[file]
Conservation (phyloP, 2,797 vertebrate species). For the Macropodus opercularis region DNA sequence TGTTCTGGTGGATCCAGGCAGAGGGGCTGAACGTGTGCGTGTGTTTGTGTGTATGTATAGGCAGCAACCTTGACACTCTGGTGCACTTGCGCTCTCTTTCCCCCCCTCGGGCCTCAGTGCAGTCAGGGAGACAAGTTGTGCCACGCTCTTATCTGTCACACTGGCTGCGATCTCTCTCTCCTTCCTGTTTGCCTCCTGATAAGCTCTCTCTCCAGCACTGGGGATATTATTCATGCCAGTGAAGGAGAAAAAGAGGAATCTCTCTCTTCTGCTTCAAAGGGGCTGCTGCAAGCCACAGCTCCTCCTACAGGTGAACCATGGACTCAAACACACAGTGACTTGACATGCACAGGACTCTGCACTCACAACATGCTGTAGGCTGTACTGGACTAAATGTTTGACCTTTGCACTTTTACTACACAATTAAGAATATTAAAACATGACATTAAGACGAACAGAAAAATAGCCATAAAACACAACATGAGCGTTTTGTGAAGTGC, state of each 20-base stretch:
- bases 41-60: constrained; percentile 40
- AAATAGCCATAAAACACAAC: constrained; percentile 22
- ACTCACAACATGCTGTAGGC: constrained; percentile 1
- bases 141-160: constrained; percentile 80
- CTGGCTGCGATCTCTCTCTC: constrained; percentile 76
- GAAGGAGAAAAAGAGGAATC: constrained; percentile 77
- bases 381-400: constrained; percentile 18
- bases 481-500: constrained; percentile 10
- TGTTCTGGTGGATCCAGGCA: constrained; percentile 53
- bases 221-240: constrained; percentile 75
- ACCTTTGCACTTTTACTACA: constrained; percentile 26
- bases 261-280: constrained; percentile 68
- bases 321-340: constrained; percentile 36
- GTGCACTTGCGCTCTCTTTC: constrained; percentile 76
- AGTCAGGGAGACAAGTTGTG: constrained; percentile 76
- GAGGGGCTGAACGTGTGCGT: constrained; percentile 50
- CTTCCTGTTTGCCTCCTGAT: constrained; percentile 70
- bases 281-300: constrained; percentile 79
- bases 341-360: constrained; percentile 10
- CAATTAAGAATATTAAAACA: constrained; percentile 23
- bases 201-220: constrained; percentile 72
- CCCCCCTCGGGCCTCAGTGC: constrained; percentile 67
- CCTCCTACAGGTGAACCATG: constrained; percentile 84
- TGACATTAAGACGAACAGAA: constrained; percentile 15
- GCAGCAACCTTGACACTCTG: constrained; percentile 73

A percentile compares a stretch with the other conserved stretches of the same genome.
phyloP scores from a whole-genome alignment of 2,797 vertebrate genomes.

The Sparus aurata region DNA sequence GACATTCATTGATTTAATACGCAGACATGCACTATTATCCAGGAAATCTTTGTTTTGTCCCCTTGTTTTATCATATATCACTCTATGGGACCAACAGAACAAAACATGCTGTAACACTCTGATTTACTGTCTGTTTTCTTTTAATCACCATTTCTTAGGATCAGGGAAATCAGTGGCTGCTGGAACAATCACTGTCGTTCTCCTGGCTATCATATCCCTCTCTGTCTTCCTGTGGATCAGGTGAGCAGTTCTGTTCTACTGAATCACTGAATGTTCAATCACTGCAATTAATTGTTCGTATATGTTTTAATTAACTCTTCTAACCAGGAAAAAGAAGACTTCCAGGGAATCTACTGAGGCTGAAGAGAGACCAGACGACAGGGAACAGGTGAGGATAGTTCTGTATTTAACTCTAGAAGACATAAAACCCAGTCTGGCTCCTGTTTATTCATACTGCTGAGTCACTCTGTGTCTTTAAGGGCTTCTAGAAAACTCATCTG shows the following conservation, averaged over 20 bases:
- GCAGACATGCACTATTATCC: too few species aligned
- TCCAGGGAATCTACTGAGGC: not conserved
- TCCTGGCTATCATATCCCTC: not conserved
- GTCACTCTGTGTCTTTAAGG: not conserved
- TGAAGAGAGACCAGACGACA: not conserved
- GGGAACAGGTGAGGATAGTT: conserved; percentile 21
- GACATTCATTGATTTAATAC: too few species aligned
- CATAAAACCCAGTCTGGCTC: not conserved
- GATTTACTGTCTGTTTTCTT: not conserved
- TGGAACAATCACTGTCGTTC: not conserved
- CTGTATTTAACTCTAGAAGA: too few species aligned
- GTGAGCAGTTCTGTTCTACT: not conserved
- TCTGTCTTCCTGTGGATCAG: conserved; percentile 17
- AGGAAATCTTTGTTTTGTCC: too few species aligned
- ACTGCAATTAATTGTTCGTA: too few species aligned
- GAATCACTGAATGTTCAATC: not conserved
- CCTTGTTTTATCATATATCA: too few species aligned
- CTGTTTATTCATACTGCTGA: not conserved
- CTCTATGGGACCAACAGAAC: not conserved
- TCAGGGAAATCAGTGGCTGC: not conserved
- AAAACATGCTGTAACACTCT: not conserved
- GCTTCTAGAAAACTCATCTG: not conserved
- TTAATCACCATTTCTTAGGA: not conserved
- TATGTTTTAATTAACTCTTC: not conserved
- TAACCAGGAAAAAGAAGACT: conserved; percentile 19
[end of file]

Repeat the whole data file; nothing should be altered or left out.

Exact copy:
Conservation (phyloP, 2,797 vertebrate species). For the Macropodus opercularis region DNA sequence TGTTCTGGTGGATCCAGGCAGAGGGGCTGAACGTGTGCGTGTGTTTGTGTGTATGTATAGGCAGCAACCTTGACACTCTGGTGCACTTGCGCTCTCTTTCCCCCCCTCGGGCCTCAGTGCAGTCAGGGAGACAAGTTGTGCCACGCTCTTATCTGTCACACTGGCTGCGATCTCTCTCTCCTTCCTGTTTGCCTCCTGATAAGCTCTCTCTCCAGCACTGGGGATATTATTCATGCCAGTGAAGGAGAAAAAGAGGAATCTCTCTCTTCTGCTTCAAAGGGGCTGCTGCAAGCCACAGCTCCTCCTACAGGTGAACCATGGACTCAAACACACAGTGACTTGACATGCACAGGACTCTGCACTCACAACATGCTGTAGGCTGTACTGGACTAAATGTTTGACCTTTGCACTTTTACTACACAATTAAGAATATTAAAACATGACATTAAGACGAACAGAAAAATAGCCATAAAACACAACATGAGCGTTTTGTGAAGTGC, state of each 20-base stretch:
- bases 41-60: constrained; percentile 40
- AAATAGCCATAAAACACAAC: constrained; percentile 22
- ACTCACAACATGCTGTAGGC: constrained; percentile 1
- bases 141-160: constrained; percentile 80
- CTGGCTGCGATCTCTCTCTC: constrained; percentile 76
- GAAGGAGAAAAAGAGGAATC: constrained; percentile 77
- bases 381-400: constrained; percentile 18
- bases 481-500: constrained; percentile 10
- TGTTCTGGTGGATCCAGGCA: constrained; percentile 53
- bases 221-240: constrained; percentile 75
- ACCTTTGCACTTTTACTACA: constrained; percentile 26
- bases 261-280: constrained; percentile 68
- bases 321-340: constrained; percentile 36
- GTGCACTTGCGCTCTCTTTC: constrained; percentile 76
- AGTCAGGGAGACAAGTTGTG: constrained; percentile 76
- GAGGGGCTGAACGTGTGCGT: constrained; percentile 50
- CTTCCTGTTTGCCTCCTGAT: constrained; percentile 70
- bases 281-300: constrained; percentile 79
- bases 341-360: constrained; percentile 10
- CAATTAAGAATATTAAAACA: constrained; percentile 23
- bases 201-220: constrained; percentile 72
- CCCCCCTCGGGCCTCAGTGC: constrained; percentile 67
- CCTCCTACAGGTGAACCATG: constrained; percentile 84
- TGACATTAAGACGAACAGAA: constrained; percentile 15
- GCAGCAACCTTGACACTCTG: constrained; percentile 73

A percentile compares a stretch with the other conserved stretches of the same genome.
phyloP scores from a whole-genome alignment of 2,797 vertebrate genomes.

The Sparus aurata region DNA sequence GACATTCATTGATTTAATACGCAGACATGCACTATTATCCAGGAAATCTTTGTTTTGTCCCCTTGTTTTATCATATATCACTCTATGGGACCAACAGAACAAAACATGCTGTAACACTCTGATTTACTGTCTGTTTTCTTTTAATCACCATTTCTTAGGATCAGGGAAATCAGTGGCTGCTGGAACAATCACTGTCGTTCTCCTGGCTATCATATCCCTCTCTGTCTTCCTGTGGATCAGGTGAGCAGTTCTGTTCTACTGAATCACTGAATGTTCAATCACTGCAATTAATTGTTCGTATATGTTTTAATTAACTCTTCTAACCAGGAAAAAGAAGACTTCCAGGGAATCTACTGAGGCTGAAGAGAGACCAGACGACAGGGAACAGGTGAGGATAGTTCTGTATTTAACTCTAGAAGACATAAAACCCAGTCTGGCTCCTGTTTATTCATACTGCTGAGTCACTCTGTGTCTTTAAGGGCTTCTAGAAAACTCATCTG shows the following conservation, averaged over 20 bases:
- GCAGACATGCACTATTATCC: too few species aligned
- TCCAGGGAATCTACTGAGGC: not conserved
- TCCTGGCTATCATATCCCTC: not conserved
- GTCACTCTGTGTCTTTAAGG: not conserved
- TGAAGAGAGACCAGACGACA: not conserved
- GGGAACAGGTGAGGATAGTT: conserved; percentile 21
- GACATTCATTGATTTAATAC: too few species aligned
- CATAAAACCCAGTCTGGCTC: not conserved
- GATTTACTGTCTGTTTTCTT: not conserved
- TGGAACAATCACTGTCGTTC: not conserved
- CTGTATTTAACTCTAGAAGA: too few species aligned
- GTGAGCAGTTCTGTTCTACT: not conserved
- TCTGTCTTCCTGTGGATCAG: conserved; percentile 17
- AGGAAATCTTTGTTTTGTCC: too few species aligned
- ACTGCAATTAATTGTTCGTA: too few species aligned
- GAATCACTGAATGTTCAATC: not conserved
- CCTTGTTTTATCATATATCA: too few species aligned
- CTGTTTATTCATACTGCTGA: not conserved
- CTCTATGGGACCAACAGAAC: not conserved
- TCAGGGAAATCAGTGGCTGC: not conserved
- AAAACATGCTGTAACACTCT: not conserved
- GCTTCTAGAAAACTCATCTG: not conserved
- TTAATCACCATTTCTTAGGA: not conserved
- TATGTTTTAATTAACTCTTC: not conserved
- TAACCAGGAAAAAGAAGACT: conserved; percentile 19